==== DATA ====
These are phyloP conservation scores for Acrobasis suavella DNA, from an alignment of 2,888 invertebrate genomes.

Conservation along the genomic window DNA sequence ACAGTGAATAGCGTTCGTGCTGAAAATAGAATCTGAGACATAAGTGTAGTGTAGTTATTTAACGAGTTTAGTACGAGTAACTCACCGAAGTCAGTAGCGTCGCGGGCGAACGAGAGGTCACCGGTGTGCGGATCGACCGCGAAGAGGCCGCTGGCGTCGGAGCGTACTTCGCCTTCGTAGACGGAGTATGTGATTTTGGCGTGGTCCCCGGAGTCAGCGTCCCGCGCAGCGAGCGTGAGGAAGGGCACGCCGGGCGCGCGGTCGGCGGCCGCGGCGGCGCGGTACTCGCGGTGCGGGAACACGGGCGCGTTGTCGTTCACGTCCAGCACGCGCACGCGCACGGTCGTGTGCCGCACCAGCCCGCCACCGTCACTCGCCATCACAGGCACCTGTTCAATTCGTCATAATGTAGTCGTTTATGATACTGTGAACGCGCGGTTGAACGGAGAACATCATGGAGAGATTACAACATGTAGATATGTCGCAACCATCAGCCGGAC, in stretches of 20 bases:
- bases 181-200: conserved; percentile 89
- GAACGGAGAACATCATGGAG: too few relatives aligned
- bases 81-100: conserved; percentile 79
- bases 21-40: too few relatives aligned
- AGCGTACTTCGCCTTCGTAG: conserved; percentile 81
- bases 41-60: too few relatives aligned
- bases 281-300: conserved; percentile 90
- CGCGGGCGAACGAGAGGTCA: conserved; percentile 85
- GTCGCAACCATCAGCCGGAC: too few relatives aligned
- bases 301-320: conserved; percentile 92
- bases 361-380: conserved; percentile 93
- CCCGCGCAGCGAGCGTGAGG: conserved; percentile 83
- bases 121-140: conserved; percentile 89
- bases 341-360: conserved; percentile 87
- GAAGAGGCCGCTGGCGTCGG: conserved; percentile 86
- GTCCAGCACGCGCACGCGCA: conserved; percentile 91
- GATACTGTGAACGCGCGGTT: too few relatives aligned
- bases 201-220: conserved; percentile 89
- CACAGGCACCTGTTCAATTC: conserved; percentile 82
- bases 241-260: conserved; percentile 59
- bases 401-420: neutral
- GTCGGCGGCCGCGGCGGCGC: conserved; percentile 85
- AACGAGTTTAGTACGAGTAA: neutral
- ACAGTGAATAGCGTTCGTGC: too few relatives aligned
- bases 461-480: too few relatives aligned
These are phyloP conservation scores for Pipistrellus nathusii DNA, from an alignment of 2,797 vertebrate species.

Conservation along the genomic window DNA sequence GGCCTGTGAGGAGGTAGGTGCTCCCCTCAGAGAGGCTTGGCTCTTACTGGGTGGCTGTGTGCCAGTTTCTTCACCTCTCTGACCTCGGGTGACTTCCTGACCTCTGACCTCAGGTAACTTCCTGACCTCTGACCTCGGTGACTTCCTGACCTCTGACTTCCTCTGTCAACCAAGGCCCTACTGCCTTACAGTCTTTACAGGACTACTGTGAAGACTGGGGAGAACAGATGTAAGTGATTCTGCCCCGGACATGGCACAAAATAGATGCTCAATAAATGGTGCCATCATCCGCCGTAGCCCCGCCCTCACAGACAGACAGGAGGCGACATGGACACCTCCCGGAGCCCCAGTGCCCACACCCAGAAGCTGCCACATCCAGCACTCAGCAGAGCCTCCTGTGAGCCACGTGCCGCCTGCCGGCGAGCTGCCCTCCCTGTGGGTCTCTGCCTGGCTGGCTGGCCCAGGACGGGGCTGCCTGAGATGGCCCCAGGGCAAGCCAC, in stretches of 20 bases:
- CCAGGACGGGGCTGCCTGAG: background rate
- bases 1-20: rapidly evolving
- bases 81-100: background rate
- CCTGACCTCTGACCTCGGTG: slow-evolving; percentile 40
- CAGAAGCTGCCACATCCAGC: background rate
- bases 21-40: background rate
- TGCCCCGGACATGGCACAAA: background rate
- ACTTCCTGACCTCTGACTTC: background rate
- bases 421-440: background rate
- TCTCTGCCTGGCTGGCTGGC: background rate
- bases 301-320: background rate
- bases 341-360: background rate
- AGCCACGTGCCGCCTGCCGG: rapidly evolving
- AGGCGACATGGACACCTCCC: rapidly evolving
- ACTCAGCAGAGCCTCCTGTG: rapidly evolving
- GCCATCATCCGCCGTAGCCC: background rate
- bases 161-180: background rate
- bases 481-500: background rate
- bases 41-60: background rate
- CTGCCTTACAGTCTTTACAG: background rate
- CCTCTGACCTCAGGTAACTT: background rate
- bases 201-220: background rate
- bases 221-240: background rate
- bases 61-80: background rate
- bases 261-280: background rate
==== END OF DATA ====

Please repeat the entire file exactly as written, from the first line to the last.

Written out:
These are phyloP conservation scores for Acrobasis suavella DNA, from an alignment of 2,888 invertebrate genomes.

Conservation along the genomic window DNA sequence ACAGTGAATAGCGTTCGTGCTGAAAATAGAATCTGAGACATAAGTGTAGTGTAGTTATTTAACGAGTTTAGTACGAGTAACTCACCGAAGTCAGTAGCGTCGCGGGCGAACGAGAGGTCACCGGTGTGCGGATCGACCGCGAAGAGGCCGCTGGCGTCGGAGCGTACTTCGCCTTCGTAGACGGAGTATGTGATTTTGGCGTGGTCCCCGGAGTCAGCGTCCCGCGCAGCGAGCGTGAGGAAGGGCACGCCGGGCGCGCGGTCGGCGGCCGCGGCGGCGCGGTACTCGCGGTGCGGGAACACGGGCGCGTTGTCGTTCACGTCCAGCACGCGCACGCGCACGGTCGTGTGCCGCACCAGCCCGCCACCGTCACTCGCCATCACAGGCACCTGTTCAATTCGTCATAATGTAGTCGTTTATGATACTGTGAACGCGCGGTTGAACGGAGAACATCATGGAGAGATTACAACATGTAGATATGTCGCAACCATCAGCCGGAC, in stretches of 20 bases:
- bases 181-200: conserved; percentile 89
- GAACGGAGAACATCATGGAG: too few relatives aligned
- bases 81-100: conserved; percentile 79
- bases 21-40: too few relatives aligned
- AGCGTACTTCGCCTTCGTAG: conserved; percentile 81
- bases 41-60: too few relatives aligned
- bases 281-300: conserved; percentile 90
- CGCGGGCGAACGAGAGGTCA: conserved; percentile 85
- GTCGCAACCATCAGCCGGAC: too few relatives aligned
- bases 301-320: conserved; percentile 92
- bases 361-380: conserved; percentile 93
- CCCGCGCAGCGAGCGTGAGG: conserved; percentile 83
- bases 121-140: conserved; percentile 89
- bases 341-360: conserved; percentile 87
- GAAGAGGCCGCTGGCGTCGG: conserved; percentile 86
- GTCCAGCACGCGCACGCGCA: conserved; percentile 91
- GATACTGTGAACGCGCGGTT: too few relatives aligned
- bases 201-220: conserved; percentile 89
- CACAGGCACCTGTTCAATTC: conserved; percentile 82
- bases 241-260: conserved; percentile 59
- bases 401-420: neutral
- GTCGGCGGCCGCGGCGGCGC: conserved; percentile 85
- AACGAGTTTAGTACGAGTAA: neutral
- ACAGTGAATAGCGTTCGTGC: too few relatives aligned
- bases 461-480: too few relatives aligned
These are phyloP conservation scores for Pipistrellus nathusii DNA, from an alignment of 2,797 vertebrate species.

Conservation along the genomic window DNA sequence GGCCTGTGAGGAGGTAGGTGCTCCCCTCAGAGAGGCTTGGCTCTTACTGGGTGGCTGTGTGCCAGTTTCTTCACCTCTCTGACCTCGGGTGACTTCCTGACCTCTGACCTCAGGTAACTTCCTGACCTCTGACCTCGGTGACTTCCTGACCTCTGACTTCCTCTGTCAACCAAGGCCCTACTGCCTTACAGTCTTTACAGGACTACTGTGAAGACTGGGGAGAACAGATGTAAGTGATTCTGCCCCGGACATGGCACAAAATAGATGCTCAATAAATGGTGCCATCATCCGCCGTAGCCCCGCCCTCACAGACAGACAGGAGGCGACATGGACACCTCCCGGAGCCCCAGTGCCCACACCCAGAAGCTGCCACATCCAGCACTCAGCAGAGCCTCCTGTGAGCCACGTGCCGCCTGCCGGCGAGCTGCCCTCCCTGTGGGTCTCTGCCTGGCTGGCTGGCCCAGGACGGGGCTGCCTGAGATGGCCCCAGGGCAAGCCAC, in stretches of 20 bases:
- CCAGGACGGGGCTGCCTGAG: background rate
- bases 1-20: rapidly evolving
- bases 81-100: background rate
- CCTGACCTCTGACCTCGGTG: slow-evolving; percentile 40
- CAGAAGCTGCCACATCCAGC: background rate
- bases 21-40: background rate
- TGCCCCGGACATGGCACAAA: background rate
- ACTTCCTGACCTCTGACTTC: background rate
- bases 421-440: background rate
- TCTCTGCCTGGCTGGCTGGC: background rate
- bases 301-320: background rate
- bases 341-360: background rate
- AGCCACGTGCCGCCTGCCGG: rapidly evolving
- AGGCGACATGGACACCTCCC: rapidly evolving
- ACTCAGCAGAGCCTCCTGTG: rapidly evolving
- GCCATCATCCGCCGTAGCCC: background rate
- bases 161-180: background rate
- bases 481-500: background rate
- bases 41-60: background rate
- CTGCCTTACAGTCTTTACAG: background rate
- CCTCTGACCTCAGGTAACTT: background rate
- bases 201-220: background rate
- bases 221-240: background rate
- bases 61-80: background rate
- bases 261-280: background rate